The famed Olympic diver, Greg Louganis, would clear his mind then review in his mind 40 times the dive that he was about to do with the 41st time being the real deal, controlled by his servo-mechanism at this point. When our mind becomes a cluttered mess with external disturbed thoughts, we can mentally conjure up a chalkboard with an eraser that we use to first erase out what is bothering us before we can proceed. We can also use the example of a calculator in which we clear the screen before we begin. At that point, we can enter a reflective state in which we play the mini movie of what we envision we are doing to reach our goal so that when the time comes, how we behave and carry out what we need to do is almost second nature.
Now to join the previous blog of hitting the delay button and this one on hitting the erase button, try to visualize yourself when you have a moment with the telephone ringing and ringing and you remain completely calm in your mind. You don’t rush to pick it up. Picture your colleague at work screaming at you and you remain completely at peace and don’t fall into his anger rant. Picture these scenarios and various ones like them over and over again like a well-wrought film. Once you have firmly played out your calmness in the sea of storm, you will move through your busy day with calm because you have already previsualized it with your repeated mental movie, hit the erase and delay buttons so that when you encounter the real-life situation, you are already under the control of your automatic servo-mechanism.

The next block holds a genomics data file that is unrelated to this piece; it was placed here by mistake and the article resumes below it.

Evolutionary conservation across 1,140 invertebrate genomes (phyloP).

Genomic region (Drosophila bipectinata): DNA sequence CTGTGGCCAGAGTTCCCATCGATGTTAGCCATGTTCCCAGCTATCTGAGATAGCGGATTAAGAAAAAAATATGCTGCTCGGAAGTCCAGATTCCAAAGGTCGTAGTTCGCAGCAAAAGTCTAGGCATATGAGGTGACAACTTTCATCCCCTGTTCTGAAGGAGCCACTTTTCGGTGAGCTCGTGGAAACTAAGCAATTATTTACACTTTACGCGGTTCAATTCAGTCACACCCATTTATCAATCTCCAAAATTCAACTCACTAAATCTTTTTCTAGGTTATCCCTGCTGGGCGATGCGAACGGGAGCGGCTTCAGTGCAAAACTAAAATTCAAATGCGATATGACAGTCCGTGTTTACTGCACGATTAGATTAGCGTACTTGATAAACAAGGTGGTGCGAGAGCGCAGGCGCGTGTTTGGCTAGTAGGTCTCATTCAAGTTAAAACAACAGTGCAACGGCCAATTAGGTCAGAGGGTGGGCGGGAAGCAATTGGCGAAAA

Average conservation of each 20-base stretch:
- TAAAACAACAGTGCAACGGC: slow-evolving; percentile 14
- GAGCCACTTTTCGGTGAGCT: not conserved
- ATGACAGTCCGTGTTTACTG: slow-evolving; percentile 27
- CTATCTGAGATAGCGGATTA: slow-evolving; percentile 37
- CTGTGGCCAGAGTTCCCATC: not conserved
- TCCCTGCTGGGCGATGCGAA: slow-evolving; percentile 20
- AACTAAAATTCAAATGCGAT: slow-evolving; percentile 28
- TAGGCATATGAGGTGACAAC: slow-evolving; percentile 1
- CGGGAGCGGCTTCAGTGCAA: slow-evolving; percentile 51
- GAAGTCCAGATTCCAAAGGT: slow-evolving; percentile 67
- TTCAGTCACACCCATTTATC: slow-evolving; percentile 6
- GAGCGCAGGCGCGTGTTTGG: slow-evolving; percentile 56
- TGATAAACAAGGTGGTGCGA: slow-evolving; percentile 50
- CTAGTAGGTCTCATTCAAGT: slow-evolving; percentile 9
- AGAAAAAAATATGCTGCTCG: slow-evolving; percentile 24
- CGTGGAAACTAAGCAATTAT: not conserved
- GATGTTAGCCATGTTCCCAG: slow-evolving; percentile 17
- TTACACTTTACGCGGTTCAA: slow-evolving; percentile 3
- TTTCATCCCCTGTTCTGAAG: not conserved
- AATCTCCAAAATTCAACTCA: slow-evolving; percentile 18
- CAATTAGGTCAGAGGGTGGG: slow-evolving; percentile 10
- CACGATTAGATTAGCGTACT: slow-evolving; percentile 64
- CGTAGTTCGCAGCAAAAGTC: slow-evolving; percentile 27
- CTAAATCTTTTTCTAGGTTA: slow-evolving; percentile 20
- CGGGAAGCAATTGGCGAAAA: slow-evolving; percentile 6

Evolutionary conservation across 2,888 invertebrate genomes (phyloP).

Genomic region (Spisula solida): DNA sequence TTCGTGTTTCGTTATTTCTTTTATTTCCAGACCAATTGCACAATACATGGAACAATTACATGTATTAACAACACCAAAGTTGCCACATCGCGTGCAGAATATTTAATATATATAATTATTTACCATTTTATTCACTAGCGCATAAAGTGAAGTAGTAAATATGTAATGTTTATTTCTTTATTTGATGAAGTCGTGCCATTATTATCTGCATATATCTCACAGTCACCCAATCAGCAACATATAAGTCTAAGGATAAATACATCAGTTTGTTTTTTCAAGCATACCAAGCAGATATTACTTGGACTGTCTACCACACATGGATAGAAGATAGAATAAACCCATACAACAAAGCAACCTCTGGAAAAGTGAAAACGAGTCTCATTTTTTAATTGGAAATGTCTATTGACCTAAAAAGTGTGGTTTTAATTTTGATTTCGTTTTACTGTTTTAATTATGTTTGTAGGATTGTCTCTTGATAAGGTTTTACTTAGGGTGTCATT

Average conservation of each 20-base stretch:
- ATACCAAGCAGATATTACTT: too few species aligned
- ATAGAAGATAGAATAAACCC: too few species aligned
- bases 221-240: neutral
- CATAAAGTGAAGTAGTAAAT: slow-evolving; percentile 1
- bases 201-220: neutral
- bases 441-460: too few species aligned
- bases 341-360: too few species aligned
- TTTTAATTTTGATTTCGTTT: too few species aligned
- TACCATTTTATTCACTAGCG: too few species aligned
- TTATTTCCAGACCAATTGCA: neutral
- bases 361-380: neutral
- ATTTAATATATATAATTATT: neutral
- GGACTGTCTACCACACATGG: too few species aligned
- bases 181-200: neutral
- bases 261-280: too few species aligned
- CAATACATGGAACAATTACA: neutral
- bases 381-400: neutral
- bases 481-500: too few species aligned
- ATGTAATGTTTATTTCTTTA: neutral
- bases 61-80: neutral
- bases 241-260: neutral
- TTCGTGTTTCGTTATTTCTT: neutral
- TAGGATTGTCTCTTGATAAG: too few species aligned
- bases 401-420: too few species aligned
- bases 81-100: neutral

As we have discussed, a strong internal self-image will flourish despite the vicissitudes of circumstances that surround us. In addition, the many previous blog series, especially those focusing on Toltec and Eastern thought, have helped us reach a deeper equanimity that is so very important to happiness and also to create the stillness that we need to move our unconscious servo-mechanism forward.
Maltz has many interesting ideas on how to achieve this peaceful state in our life so that we can be in a position to allow ourselves to move our servo-mechanism to our desired target (our goals). With the multitude of external stimuli that bombard us every day, we have to quiet our own voice so that we do not become drowned out. Think for a moment when the telephone rings, you have an almost instinctual need to go to answer it in a Pavlovian response. Maltz suggests that next time that the phone rings, delay your response and say, “I’ll get up in a few moments but not right now.” Hitting the delay button will start to disconnect you from the rush of external stimuli that may be disturbing your peaceful state.